Have an active kid with a shorter attention span? Watch out because chances have become more likely that someone in the education and/or healthcare field will try and diagnose him or her as having Attention Deficit Hyperactivity Disorder (ADHD) and recommend they get put on a powerful prescription stimulant. For some kids – as well as their parents and teachers – these medications have been undeniably beneficial, but for millions of others they present future problems.
More than 10 percent of kids aged 4 – 17 have been diagnosed as ADHD, according to a release from the Centers for Disease Control and Prevention (CDC). Nearly 70 percent of kids diagnosed with ADHD are reportedly on medication. The total number of kids taking these drugs has increased more than five-fold in the past 20 years or so.
Many critics of the establishment have pointed out that the increase in ADHD diagnoses has gone hand-in-hand with marketing efforts by drug companies to sell their medications as treatments. The category has gone from addressing children with serious difficulty to being a catch-all for any kind of non-cooperation among kids.
Some of these critics have even come from within the medical field, as pointed out in a recent New York Times article.
The story quoted Dr. Keith Conners as saying, “The numbers make it look like an epidemic. Well, it’s not. It’s preposterous. This is a concoction to justify the giving out of medication at unprecedented and unjustifiable levels.” Dr. Conners is a psychologist and professor emeritus at Duke University.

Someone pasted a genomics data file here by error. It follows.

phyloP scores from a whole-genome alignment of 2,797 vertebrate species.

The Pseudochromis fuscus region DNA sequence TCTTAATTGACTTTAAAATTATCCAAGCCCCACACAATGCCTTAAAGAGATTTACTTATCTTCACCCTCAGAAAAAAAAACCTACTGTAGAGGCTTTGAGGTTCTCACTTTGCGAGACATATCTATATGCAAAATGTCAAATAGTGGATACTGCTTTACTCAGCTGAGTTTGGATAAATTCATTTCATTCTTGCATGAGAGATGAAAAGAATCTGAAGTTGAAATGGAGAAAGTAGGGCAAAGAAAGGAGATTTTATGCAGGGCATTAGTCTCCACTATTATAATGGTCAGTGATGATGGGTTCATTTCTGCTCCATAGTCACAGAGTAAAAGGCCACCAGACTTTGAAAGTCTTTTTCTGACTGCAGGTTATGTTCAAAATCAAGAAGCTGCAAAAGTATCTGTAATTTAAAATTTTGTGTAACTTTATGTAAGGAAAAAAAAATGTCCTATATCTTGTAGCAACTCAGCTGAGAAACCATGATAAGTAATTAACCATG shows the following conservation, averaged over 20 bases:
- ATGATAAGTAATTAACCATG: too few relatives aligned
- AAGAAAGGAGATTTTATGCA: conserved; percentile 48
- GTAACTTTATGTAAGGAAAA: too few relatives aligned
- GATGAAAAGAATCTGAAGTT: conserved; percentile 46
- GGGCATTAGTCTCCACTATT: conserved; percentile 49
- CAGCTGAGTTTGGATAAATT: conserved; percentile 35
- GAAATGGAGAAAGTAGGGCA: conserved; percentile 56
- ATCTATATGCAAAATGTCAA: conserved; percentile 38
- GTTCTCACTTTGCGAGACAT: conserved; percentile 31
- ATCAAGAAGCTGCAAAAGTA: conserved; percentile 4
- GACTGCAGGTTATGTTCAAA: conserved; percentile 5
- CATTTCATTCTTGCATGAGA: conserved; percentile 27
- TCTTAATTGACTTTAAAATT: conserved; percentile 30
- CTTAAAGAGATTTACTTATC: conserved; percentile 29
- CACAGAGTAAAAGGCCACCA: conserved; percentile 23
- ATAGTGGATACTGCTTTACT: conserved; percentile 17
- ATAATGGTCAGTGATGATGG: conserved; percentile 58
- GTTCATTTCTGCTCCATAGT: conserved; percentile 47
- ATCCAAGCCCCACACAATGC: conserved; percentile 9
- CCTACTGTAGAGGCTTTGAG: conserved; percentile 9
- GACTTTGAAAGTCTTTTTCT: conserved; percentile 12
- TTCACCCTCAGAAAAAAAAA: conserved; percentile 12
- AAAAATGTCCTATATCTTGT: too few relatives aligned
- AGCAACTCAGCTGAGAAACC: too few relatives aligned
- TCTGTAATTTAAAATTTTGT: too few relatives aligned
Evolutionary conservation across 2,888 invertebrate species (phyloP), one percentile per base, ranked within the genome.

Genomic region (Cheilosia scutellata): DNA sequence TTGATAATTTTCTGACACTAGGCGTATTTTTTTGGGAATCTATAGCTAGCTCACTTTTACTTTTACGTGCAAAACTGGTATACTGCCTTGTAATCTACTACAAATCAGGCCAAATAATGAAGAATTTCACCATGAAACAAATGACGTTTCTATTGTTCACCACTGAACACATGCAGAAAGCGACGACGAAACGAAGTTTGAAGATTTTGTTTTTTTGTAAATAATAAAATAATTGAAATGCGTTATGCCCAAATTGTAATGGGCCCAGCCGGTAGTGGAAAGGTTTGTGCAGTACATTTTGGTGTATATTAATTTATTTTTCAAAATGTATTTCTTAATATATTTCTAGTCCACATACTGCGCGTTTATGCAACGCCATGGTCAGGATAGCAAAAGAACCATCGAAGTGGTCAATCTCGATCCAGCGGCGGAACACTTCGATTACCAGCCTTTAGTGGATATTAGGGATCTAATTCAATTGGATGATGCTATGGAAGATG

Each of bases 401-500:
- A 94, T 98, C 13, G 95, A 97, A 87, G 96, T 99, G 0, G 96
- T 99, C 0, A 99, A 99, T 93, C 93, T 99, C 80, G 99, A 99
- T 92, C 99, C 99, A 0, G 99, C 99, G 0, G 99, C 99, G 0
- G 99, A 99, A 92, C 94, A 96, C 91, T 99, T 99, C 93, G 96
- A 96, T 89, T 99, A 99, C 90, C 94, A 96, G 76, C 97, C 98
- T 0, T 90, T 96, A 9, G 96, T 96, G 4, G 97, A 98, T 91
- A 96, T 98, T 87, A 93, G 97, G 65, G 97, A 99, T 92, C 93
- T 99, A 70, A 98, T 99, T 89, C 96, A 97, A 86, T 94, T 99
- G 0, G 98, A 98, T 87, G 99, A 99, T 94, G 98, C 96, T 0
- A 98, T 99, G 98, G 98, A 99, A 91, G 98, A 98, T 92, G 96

As the graphic from IMS Health shows here, revenue from prescription stimulants has more than quadrupled just in the last decade.
All of these amphetamines hitting the market, and people growing up on them, has sparked an increase in the number of people needing help to stop their use. Drug rehabilitation centers throughout the country have reported a rise in the number people seeking treatment for a dependency on drugs such as Ritalin and Adderall. In addition, these medications have become new “gateway drugs,” leading teenagers to then try more substances afterward.
At Gulf Breeze Recovery, we realize there are times and places for prescriptions and they can be extremely helpful, even life-saving, when used properly. However, we encourage parents to become as educated as possible and seek second opinions about ADHD diagnoses and medications. It is okay to find a doctor that is willing to work with you on alternative treatments first, such as diet, exercise, outdoor activities and other therapies that can help with the symptoms and don’t carry the possible side effect of addiction.
If you already have a loved one addicted to a prescription stimulant, or any other kind of drug, contact us today for information about our effective rehabilitation program.
Share this Post